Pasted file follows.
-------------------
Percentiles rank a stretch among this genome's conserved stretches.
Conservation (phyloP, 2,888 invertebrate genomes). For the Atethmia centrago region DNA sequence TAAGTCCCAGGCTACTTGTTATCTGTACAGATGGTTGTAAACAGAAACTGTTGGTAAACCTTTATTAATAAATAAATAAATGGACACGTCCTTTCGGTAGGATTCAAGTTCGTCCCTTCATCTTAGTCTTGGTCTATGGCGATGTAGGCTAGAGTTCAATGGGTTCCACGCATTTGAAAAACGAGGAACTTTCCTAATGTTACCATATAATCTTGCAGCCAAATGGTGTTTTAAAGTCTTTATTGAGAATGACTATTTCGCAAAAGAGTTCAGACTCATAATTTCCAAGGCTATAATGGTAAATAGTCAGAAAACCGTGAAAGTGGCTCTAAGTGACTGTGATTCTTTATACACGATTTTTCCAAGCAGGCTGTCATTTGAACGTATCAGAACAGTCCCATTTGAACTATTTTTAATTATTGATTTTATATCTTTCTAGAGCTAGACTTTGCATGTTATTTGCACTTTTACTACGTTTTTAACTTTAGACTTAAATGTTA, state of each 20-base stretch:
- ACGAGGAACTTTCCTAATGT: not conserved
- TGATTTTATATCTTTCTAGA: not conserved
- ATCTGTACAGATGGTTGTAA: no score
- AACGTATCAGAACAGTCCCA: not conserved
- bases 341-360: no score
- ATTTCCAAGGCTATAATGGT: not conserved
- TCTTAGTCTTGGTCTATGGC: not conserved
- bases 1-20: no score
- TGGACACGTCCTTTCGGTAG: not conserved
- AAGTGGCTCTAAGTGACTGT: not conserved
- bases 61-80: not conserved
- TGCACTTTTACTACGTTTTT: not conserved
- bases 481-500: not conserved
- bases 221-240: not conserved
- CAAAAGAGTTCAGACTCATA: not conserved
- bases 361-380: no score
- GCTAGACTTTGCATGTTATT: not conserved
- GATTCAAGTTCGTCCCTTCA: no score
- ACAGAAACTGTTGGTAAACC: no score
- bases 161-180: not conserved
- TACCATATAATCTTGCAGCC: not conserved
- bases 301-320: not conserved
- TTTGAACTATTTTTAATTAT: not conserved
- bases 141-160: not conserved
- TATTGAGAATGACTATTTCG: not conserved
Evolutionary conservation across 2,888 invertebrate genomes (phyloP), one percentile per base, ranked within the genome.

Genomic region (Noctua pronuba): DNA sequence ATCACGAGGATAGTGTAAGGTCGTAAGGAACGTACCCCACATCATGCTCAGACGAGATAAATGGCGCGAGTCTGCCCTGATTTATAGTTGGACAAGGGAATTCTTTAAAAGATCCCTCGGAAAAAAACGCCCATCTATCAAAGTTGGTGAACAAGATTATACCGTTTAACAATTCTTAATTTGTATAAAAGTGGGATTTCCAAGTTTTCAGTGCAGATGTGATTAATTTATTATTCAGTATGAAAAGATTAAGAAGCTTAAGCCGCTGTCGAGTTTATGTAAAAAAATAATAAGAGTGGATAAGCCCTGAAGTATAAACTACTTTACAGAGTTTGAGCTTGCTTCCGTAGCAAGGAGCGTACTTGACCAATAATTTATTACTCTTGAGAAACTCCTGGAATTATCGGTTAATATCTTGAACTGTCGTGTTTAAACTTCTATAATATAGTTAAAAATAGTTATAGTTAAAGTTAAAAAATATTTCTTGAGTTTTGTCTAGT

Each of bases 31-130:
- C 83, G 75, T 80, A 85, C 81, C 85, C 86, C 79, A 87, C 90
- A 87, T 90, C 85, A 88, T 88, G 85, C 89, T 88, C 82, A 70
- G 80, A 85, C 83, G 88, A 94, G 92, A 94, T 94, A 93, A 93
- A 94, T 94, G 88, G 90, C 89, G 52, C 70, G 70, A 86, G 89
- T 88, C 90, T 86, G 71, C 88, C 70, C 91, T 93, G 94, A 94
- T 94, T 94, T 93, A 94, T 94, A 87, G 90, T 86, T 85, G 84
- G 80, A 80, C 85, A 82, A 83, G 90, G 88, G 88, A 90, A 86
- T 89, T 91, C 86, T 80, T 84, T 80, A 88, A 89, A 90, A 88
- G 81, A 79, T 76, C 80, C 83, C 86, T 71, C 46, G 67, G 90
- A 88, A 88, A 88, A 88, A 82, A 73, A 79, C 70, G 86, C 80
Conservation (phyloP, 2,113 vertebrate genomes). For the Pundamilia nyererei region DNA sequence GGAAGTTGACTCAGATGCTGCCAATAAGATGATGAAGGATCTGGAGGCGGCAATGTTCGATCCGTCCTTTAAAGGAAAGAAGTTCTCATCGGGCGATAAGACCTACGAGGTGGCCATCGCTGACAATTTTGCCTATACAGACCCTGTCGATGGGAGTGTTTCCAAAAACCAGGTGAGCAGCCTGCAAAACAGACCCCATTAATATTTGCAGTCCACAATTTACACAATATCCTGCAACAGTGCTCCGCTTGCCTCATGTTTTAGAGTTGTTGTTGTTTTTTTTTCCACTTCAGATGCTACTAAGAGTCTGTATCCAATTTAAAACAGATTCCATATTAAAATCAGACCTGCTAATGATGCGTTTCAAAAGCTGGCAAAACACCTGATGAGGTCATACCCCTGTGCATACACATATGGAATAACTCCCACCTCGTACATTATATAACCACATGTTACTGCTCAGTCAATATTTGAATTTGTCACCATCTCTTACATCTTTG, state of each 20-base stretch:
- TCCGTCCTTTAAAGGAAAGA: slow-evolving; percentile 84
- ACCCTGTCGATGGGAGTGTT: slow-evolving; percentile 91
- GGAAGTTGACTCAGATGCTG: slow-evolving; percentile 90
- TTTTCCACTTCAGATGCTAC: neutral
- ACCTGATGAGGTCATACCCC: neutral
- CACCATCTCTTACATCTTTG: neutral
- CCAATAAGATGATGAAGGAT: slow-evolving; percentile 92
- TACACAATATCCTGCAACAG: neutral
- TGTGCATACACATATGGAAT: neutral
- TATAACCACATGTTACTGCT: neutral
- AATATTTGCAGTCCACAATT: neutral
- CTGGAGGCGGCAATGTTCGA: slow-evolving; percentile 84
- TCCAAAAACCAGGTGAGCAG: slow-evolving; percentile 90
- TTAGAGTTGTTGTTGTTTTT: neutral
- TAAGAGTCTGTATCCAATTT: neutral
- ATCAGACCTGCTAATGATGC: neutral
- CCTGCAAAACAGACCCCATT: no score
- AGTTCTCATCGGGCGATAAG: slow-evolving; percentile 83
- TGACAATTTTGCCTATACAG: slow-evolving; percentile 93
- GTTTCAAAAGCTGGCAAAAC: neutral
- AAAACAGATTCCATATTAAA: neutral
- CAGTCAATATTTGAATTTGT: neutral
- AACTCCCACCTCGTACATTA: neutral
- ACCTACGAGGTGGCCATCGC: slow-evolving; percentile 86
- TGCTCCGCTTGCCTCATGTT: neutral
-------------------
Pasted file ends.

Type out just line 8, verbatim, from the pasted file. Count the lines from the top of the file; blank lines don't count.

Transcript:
- ATTTCCAAGGCTATAATGGT: not conserved